Many of us gain a sense of control over a situation when we are able to create some kind of order.
Teachers presented with a class full of children also tend to do this; grouping children with others who appear to be at the same level as them in reading, writing or mathematics.Professor Kim Beswick’s (University of Tasmania Professor of Mathematics Education) research has found that although well-motivated, this approach can start kids off on the wrong foot and set them up for failure – especially when it comes to mathematics.
“Anything that gives children the message that their maths ability is fixed creates fear of and dislike for the subject in students and impedes their learning,” Professor Beswick said.
It reinforces the widely held but erroneous and damaging belief that some people are good at maths and others aren’t and that there isn’t anything you can do about that.
We are finding teachers’ perceptions of students can affect their ability to learn mathematics – even from an early age.
Teachers will sometimes subconsciously group students into those who get it and those who don’t.
“Grouping kids based on ability is designed to make teaching easier – but it does not make it better. Teachers often don’t know how to make maths meaningful or how to evaluate the mathematical merits of different solution strategies.
These things are much closer to what maths is actually about than just memorising isolated facts, and I want to help teachers look at their beliefs and knowledge and learn how to achieve this.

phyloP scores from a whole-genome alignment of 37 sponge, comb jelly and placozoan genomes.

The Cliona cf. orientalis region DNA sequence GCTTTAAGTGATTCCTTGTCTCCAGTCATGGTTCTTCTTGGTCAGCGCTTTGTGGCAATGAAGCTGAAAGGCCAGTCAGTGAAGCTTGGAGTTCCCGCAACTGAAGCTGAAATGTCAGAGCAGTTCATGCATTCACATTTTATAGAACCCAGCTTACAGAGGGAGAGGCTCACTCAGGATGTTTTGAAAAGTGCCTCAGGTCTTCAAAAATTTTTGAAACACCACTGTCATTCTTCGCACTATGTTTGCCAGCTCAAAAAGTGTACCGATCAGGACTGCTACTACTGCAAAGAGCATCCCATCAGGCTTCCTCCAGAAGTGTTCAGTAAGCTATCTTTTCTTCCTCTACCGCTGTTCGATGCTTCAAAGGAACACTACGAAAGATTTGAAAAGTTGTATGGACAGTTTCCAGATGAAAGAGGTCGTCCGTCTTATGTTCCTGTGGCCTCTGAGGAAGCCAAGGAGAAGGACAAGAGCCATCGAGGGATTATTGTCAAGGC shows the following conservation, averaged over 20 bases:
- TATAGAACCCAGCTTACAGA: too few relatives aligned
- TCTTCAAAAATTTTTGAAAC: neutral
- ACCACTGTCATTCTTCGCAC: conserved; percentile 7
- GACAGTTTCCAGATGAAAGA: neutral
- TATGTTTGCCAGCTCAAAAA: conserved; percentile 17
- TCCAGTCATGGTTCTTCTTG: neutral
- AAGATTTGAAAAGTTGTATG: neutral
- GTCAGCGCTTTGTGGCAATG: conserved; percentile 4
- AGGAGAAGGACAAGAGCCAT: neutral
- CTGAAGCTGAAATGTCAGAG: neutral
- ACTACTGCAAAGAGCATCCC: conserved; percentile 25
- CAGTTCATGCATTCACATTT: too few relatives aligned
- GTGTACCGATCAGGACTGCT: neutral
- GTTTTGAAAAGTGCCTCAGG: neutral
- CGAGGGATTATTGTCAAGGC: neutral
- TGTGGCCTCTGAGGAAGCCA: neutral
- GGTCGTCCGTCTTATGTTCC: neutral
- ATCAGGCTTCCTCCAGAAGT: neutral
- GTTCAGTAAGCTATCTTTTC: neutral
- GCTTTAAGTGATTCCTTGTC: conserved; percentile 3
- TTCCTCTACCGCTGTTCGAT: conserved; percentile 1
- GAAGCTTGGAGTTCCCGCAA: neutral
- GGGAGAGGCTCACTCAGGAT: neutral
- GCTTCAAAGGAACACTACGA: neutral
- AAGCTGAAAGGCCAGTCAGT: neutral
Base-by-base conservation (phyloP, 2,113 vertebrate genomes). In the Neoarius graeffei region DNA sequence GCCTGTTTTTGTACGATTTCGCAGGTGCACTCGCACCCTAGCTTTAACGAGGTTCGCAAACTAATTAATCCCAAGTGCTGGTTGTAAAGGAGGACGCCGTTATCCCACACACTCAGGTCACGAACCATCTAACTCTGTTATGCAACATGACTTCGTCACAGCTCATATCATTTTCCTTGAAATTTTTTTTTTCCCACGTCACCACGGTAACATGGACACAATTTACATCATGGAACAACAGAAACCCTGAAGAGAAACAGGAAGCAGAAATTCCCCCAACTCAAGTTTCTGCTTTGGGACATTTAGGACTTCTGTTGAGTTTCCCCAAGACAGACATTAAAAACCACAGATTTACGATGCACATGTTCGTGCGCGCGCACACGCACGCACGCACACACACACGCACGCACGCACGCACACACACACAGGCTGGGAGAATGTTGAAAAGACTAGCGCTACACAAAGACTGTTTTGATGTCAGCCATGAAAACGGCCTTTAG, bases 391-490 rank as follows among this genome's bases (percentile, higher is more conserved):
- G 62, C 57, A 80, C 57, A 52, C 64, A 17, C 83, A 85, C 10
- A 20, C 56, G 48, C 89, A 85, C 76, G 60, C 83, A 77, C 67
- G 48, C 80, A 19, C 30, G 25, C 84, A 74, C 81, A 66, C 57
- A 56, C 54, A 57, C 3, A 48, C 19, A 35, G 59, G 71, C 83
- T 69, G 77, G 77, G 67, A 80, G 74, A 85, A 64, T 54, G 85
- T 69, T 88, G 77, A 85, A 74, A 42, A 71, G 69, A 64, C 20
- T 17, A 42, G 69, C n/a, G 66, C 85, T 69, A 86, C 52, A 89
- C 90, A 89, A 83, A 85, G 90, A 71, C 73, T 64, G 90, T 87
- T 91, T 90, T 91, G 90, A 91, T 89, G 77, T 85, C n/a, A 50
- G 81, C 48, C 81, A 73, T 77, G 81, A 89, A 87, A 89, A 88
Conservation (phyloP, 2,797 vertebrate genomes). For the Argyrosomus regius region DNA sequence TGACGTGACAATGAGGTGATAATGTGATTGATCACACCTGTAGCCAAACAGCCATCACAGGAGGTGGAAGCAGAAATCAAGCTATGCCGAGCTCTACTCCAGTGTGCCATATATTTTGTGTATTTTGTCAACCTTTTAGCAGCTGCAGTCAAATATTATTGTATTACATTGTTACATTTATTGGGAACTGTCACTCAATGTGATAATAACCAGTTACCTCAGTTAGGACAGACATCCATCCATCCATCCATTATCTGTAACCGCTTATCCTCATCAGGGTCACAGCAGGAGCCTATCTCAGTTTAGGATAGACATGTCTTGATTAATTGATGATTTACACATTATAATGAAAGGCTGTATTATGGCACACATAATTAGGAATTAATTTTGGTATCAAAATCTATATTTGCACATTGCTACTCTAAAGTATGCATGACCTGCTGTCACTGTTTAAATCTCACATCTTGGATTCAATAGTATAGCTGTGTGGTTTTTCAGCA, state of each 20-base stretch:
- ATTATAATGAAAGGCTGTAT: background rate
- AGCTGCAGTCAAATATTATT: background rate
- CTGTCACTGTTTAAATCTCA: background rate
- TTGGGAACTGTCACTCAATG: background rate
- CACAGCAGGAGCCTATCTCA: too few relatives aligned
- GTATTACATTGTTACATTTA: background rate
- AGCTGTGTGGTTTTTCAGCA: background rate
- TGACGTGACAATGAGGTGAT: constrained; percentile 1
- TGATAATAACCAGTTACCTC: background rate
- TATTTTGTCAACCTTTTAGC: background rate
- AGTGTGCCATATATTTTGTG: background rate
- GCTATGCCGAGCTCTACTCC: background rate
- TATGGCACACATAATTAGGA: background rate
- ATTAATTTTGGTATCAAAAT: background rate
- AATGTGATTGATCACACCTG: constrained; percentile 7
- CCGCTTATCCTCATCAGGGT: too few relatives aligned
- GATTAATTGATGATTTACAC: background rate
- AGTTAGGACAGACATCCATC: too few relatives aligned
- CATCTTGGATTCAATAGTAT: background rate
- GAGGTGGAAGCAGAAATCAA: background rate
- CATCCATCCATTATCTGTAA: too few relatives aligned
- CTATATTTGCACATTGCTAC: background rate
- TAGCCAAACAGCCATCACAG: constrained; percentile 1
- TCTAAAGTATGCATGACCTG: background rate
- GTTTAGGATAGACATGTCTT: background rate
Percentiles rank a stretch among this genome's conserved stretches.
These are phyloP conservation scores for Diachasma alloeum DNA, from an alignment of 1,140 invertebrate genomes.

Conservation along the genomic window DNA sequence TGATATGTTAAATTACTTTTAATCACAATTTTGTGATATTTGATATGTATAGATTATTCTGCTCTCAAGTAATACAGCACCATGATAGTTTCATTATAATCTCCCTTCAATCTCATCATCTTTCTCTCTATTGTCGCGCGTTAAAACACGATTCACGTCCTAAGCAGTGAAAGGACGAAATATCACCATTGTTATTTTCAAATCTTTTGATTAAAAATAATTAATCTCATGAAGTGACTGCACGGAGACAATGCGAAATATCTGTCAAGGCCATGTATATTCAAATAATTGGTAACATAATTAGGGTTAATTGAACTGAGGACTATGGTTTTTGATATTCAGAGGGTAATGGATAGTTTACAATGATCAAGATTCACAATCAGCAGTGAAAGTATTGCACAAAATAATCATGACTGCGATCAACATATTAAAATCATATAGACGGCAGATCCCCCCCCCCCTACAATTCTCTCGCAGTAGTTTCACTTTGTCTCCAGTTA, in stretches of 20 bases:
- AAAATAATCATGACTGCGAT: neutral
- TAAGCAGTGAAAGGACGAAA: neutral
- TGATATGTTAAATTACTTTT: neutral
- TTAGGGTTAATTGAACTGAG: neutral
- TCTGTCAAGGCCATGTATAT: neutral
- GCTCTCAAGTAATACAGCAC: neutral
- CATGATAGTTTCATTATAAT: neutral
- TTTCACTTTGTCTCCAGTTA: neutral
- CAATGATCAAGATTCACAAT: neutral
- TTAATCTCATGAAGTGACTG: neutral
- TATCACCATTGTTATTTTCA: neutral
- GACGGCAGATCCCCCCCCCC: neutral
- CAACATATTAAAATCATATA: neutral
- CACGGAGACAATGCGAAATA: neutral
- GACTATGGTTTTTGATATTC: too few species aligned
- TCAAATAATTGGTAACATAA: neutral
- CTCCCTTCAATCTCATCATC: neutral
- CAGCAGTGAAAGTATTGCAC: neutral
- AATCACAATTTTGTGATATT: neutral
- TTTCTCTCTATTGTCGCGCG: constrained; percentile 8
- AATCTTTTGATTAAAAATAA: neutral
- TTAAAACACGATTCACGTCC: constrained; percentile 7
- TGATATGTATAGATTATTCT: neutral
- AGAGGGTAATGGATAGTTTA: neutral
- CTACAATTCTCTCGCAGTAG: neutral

"While this research is highly important at the individual level for students, there is a more wide-reaching implication when the education system doesn’t teach maths well. Mathematics is necessary in everyday life, and it’s a rare job that doesn’t involve some kind of mathematics capability.
“No matter where children come from they have the same right to quality mathematics teaching. I want to break the link between low socio-economic status and low educational attainment. All it takes is teachers who believe in their students’ capacity to learn and see their job as finding effective ways to make ideas click for
When it comes to tackling some of society’s biggest problems now and into the future it is vital for our society to be mathematically literate, Professor Beswick said.
the student,” Professor Beswick said.“Most of us can recall a teacher that made a big impact on us, I want to help teachers and their students see that mathematics is beautiful and something that anyone can learn and get better at learning so that we can improve our mathematics achievement across the country.
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We need to change the fear teachers and students have of it and help them to appreciate what it is really all about.
About Professor Kim Beswick
Professor Beswick is an ARC Future Fellow in the School of Education. She is interested in the beliefs and knowledge that underpin the practice of mathematics teachers and how professional learning can provide a catalyst for change. She is particularly interested in how teacher beliefs and knowledge relate to equity issues in education.View Professor Kim Beswick's full researcher profile